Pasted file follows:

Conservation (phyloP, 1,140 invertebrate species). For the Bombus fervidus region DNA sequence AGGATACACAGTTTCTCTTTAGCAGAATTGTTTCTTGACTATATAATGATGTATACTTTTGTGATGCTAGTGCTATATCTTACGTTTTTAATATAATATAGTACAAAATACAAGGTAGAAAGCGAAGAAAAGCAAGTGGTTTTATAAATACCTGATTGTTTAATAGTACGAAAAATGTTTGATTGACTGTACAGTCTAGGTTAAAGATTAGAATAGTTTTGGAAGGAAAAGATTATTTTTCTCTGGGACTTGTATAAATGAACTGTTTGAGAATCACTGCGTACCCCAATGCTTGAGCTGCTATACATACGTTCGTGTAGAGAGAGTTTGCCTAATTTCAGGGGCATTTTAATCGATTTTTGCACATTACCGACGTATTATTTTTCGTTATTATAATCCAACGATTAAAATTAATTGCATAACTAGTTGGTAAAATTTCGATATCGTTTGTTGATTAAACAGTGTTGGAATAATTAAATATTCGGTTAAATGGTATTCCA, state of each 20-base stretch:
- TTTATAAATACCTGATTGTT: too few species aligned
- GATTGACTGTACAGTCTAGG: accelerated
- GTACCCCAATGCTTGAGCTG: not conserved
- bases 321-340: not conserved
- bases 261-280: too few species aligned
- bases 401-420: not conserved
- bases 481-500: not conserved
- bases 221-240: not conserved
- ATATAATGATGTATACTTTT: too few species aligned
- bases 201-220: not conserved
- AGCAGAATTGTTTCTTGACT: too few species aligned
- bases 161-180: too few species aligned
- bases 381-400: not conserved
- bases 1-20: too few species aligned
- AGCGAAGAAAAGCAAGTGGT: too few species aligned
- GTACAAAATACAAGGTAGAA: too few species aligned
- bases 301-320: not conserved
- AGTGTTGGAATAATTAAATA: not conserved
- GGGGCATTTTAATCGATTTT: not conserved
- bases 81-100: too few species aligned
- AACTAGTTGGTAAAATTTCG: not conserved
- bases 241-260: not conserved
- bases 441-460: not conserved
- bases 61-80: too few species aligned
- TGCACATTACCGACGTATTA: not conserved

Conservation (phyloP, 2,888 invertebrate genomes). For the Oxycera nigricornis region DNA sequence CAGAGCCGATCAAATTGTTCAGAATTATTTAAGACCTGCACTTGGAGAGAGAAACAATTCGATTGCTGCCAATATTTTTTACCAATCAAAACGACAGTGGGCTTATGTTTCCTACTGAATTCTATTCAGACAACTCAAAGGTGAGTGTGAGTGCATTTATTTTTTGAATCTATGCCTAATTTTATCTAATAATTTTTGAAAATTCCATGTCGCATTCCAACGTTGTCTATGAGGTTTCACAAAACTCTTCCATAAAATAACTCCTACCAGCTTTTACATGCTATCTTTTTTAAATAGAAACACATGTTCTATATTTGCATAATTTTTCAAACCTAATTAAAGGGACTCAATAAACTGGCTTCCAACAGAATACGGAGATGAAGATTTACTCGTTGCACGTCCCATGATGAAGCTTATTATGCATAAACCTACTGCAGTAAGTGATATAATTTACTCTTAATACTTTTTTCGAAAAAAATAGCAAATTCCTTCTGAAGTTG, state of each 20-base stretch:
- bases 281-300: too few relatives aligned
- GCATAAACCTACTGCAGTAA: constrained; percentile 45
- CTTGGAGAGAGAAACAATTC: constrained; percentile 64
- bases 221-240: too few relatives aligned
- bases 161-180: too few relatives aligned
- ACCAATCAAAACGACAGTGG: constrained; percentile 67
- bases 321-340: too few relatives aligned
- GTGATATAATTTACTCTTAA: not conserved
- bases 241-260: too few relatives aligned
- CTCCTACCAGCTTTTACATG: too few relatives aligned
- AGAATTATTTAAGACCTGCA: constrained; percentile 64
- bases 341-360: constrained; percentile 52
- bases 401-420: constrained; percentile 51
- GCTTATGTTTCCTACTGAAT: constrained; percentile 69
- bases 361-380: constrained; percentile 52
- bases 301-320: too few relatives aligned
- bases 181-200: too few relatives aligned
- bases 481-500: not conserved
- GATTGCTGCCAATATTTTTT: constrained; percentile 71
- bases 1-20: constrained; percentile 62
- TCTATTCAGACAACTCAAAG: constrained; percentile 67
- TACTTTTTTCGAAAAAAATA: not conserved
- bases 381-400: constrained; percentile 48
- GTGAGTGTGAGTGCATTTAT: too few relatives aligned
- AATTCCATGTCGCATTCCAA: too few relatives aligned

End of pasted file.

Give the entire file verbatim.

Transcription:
Conservation (phyloP, 1,140 invertebrate species). For the Bombus fervidus region DNA sequence AGGATACACAGTTTCTCTTTAGCAGAATTGTTTCTTGACTATATAATGATGTATACTTTTGTGATGCTAGTGCTATATCTTACGTTTTTAATATAATATAGTACAAAATACAAGGTAGAAAGCGAAGAAAAGCAAGTGGTTTTATAAATACCTGATTGTTTAATAGTACGAAAAATGTTTGATTGACTGTACAGTCTAGGTTAAAGATTAGAATAGTTTTGGAAGGAAAAGATTATTTTTCTCTGGGACTTGTATAAATGAACTGTTTGAGAATCACTGCGTACCCCAATGCTTGAGCTGCTATACATACGTTCGTGTAGAGAGAGTTTGCCTAATTTCAGGGGCATTTTAATCGATTTTTGCACATTACCGACGTATTATTTTTCGTTATTATAATCCAACGATTAAAATTAATTGCATAACTAGTTGGTAAAATTTCGATATCGTTTGTTGATTAAACAGTGTTGGAATAATTAAATATTCGGTTAAATGGTATTCCA, state of each 20-base stretch:
- TTTATAAATACCTGATTGTT: too few species aligned
- GATTGACTGTACAGTCTAGG: accelerated
- GTACCCCAATGCTTGAGCTG: not conserved
- bases 321-340: not conserved
- bases 261-280: too few species aligned
- bases 401-420: not conserved
- bases 481-500: not conserved
- bases 221-240: not conserved
- ATATAATGATGTATACTTTT: too few species aligned
- bases 201-220: not conserved
- AGCAGAATTGTTTCTTGACT: too few species aligned
- bases 161-180: too few species aligned
- bases 381-400: not conserved
- bases 1-20: too few species aligned
- AGCGAAGAAAAGCAAGTGGT: too few species aligned
- GTACAAAATACAAGGTAGAA: too few species aligned
- bases 301-320: not conserved
- AGTGTTGGAATAATTAAATA: not conserved
- GGGGCATTTTAATCGATTTT: not conserved
- bases 81-100: too few species aligned
- AACTAGTTGGTAAAATTTCG: not conserved
- bases 241-260: not conserved
- bases 441-460: not conserved
- bases 61-80: too few species aligned
- TGCACATTACCGACGTATTA: not conserved

Conservation (phyloP, 2,888 invertebrate genomes). For the Oxycera nigricornis region DNA sequence CAGAGCCGATCAAATTGTTCAGAATTATTTAAGACCTGCACTTGGAGAGAGAAACAATTCGATTGCTGCCAATATTTTTTACCAATCAAAACGACAGTGGGCTTATGTTTCCTACTGAATTCTATTCAGACAACTCAAAGGTGAGTGTGAGTGCATTTATTTTTTGAATCTATGCCTAATTTTATCTAATAATTTTTGAAAATTCCATGTCGCATTCCAACGTTGTCTATGAGGTTTCACAAAACTCTTCCATAAAATAACTCCTACCAGCTTTTACATGCTATCTTTTTTAAATAGAAACACATGTTCTATATTTGCATAATTTTTCAAACCTAATTAAAGGGACTCAATAAACTGGCTTCCAACAGAATACGGAGATGAAGATTTACTCGTTGCACGTCCCATGATGAAGCTTATTATGCATAAACCTACTGCAGTAAGTGATATAATTTACTCTTAATACTTTTTTCGAAAAAAATAGCAAATTCCTTCTGAAGTTG, state of each 20-base stretch:
- bases 281-300: too few relatives aligned
- GCATAAACCTACTGCAGTAA: constrained; percentile 45
- CTTGGAGAGAGAAACAATTC: constrained; percentile 64
- bases 221-240: too few relatives aligned
- bases 161-180: too few relatives aligned
- ACCAATCAAAACGACAGTGG: constrained; percentile 67
- bases 321-340: too few relatives aligned
- GTGATATAATTTACTCTTAA: not conserved
- bases 241-260: too few relatives aligned
- CTCCTACCAGCTTTTACATG: too few relatives aligned
- AGAATTATTTAAGACCTGCA: constrained; percentile 64
- bases 341-360: constrained; percentile 52
- bases 401-420: constrained; percentile 51
- GCTTATGTTTCCTACTGAAT: constrained; percentile 69
- bases 361-380: constrained; percentile 52
- bases 301-320: too few relatives aligned
- bases 181-200: too few relatives aligned
- bases 481-500: not conserved
- GATTGCTGCCAATATTTTTT: constrained; percentile 71
- bases 1-20: constrained; percentile 62
- TCTATTCAGACAACTCAAAG: constrained; percentile 67
- TACTTTTTTCGAAAAAAATA: not conserved
- bases 381-400: constrained; percentile 48
- GTGAGTGTGAGTGCATTTAT: too few relatives aligned
- AATTCCATGTCGCATTCCAA: too few relatives aligned